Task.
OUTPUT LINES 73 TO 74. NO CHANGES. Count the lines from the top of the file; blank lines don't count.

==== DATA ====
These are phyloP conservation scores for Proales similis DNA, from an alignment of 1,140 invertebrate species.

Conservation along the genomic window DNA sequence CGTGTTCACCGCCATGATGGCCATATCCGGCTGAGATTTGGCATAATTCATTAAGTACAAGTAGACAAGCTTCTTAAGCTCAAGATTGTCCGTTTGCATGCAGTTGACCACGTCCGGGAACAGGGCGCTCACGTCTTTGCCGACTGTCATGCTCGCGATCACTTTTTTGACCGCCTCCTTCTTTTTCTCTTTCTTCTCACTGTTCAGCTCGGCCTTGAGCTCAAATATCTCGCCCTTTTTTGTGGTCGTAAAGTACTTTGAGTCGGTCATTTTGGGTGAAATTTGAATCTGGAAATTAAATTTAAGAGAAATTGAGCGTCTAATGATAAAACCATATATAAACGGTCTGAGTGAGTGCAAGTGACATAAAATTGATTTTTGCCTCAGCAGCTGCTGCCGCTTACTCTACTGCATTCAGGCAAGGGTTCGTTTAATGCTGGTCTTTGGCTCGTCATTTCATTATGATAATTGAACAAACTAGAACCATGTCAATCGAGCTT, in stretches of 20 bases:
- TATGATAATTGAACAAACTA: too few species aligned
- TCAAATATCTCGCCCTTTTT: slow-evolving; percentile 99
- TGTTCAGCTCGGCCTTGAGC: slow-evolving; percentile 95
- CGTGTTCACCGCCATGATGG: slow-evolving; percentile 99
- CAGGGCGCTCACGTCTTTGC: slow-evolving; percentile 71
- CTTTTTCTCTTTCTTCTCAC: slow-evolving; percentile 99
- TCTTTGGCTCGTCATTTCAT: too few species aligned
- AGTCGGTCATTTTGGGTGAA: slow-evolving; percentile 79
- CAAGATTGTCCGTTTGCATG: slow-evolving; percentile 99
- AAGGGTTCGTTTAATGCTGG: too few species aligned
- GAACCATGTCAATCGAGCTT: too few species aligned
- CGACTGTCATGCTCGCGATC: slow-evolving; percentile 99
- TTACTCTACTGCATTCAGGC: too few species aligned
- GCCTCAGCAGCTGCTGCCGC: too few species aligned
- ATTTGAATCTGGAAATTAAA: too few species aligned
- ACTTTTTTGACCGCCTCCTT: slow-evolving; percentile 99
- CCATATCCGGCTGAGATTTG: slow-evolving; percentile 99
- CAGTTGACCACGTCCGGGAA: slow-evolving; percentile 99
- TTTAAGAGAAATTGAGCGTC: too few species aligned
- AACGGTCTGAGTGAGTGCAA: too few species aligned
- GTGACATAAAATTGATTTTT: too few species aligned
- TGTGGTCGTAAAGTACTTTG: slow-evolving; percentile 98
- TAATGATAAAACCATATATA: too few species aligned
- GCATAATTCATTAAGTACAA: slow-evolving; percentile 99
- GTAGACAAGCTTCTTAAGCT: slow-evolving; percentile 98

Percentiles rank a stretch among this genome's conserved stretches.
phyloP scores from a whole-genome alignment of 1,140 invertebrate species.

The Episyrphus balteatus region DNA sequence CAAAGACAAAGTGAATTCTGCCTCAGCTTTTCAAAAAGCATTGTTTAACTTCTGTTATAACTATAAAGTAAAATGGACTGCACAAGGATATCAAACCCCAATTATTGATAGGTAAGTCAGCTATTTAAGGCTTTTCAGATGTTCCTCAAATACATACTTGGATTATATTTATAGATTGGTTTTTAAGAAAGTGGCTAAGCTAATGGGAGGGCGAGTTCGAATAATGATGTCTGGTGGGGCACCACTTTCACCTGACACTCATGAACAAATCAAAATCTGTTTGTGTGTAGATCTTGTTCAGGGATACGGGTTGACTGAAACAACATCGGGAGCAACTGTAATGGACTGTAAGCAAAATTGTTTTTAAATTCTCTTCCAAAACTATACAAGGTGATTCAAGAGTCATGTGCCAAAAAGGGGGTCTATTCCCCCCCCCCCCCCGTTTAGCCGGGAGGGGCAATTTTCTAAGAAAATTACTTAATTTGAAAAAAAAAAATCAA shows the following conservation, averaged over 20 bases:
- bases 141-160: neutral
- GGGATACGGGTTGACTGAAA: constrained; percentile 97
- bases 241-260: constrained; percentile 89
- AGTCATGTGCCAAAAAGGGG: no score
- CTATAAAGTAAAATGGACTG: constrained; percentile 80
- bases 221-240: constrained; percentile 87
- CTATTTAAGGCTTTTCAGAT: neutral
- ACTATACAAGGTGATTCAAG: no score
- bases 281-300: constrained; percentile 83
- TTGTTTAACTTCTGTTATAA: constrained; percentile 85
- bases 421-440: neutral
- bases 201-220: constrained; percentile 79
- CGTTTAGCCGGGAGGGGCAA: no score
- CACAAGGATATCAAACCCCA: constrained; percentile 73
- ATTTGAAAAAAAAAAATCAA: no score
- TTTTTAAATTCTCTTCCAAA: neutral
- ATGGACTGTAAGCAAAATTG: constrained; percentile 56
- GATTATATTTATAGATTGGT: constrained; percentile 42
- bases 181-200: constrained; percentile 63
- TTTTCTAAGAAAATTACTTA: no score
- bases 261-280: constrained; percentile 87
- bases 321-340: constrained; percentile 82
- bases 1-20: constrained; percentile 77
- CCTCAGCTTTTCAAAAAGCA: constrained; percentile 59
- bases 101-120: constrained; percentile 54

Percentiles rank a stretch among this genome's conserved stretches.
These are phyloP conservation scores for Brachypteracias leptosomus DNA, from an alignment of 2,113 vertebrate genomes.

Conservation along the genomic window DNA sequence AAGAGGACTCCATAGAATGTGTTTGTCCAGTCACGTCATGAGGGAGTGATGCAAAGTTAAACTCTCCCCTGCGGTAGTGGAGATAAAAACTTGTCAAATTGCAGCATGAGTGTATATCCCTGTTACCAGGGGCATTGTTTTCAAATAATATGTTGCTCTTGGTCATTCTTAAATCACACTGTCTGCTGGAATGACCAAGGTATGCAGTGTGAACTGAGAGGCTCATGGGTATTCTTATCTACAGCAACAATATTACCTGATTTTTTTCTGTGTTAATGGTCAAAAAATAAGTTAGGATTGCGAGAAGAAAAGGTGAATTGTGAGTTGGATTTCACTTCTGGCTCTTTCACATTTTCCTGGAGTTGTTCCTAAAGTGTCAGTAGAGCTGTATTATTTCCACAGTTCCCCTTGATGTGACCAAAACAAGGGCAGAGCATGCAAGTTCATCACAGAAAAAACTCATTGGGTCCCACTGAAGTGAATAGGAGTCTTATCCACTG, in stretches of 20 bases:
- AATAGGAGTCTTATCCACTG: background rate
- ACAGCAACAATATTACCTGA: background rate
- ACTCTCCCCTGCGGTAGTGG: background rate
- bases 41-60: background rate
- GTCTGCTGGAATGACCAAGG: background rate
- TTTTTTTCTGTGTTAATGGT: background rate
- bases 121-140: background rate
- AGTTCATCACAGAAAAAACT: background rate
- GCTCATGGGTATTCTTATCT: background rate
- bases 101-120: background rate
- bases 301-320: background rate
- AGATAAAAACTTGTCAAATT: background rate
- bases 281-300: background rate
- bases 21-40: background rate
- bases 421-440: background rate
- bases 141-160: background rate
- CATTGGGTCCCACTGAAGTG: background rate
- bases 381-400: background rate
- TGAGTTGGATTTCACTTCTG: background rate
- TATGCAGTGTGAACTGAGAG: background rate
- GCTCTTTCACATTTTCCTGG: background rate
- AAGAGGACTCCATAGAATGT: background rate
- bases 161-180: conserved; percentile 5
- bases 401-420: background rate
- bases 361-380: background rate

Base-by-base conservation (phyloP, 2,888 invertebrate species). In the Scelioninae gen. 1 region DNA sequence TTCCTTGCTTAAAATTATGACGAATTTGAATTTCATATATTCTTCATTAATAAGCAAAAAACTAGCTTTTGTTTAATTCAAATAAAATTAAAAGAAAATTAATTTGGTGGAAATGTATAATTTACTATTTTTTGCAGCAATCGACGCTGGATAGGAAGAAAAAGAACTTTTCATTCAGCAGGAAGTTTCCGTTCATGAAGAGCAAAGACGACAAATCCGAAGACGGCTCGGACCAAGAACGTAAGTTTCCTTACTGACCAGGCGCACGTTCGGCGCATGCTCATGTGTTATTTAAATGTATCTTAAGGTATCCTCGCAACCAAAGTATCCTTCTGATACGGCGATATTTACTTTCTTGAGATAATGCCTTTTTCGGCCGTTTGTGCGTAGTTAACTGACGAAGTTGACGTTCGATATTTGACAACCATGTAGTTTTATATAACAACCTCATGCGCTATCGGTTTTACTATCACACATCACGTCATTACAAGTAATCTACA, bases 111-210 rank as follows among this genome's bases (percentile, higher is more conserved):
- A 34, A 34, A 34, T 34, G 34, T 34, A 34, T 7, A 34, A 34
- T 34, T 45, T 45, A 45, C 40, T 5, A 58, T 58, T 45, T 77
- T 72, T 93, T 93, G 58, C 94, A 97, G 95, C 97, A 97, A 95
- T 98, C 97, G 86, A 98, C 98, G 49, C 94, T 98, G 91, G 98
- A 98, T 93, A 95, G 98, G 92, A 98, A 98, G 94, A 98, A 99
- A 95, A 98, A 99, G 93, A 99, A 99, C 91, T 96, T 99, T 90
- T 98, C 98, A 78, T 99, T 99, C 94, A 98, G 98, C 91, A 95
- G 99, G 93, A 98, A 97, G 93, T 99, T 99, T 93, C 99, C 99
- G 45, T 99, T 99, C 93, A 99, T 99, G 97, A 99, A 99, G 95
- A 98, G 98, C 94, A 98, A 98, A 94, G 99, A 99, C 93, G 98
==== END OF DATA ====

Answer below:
- bases 421-440: background rate
- bases 141-160: background rate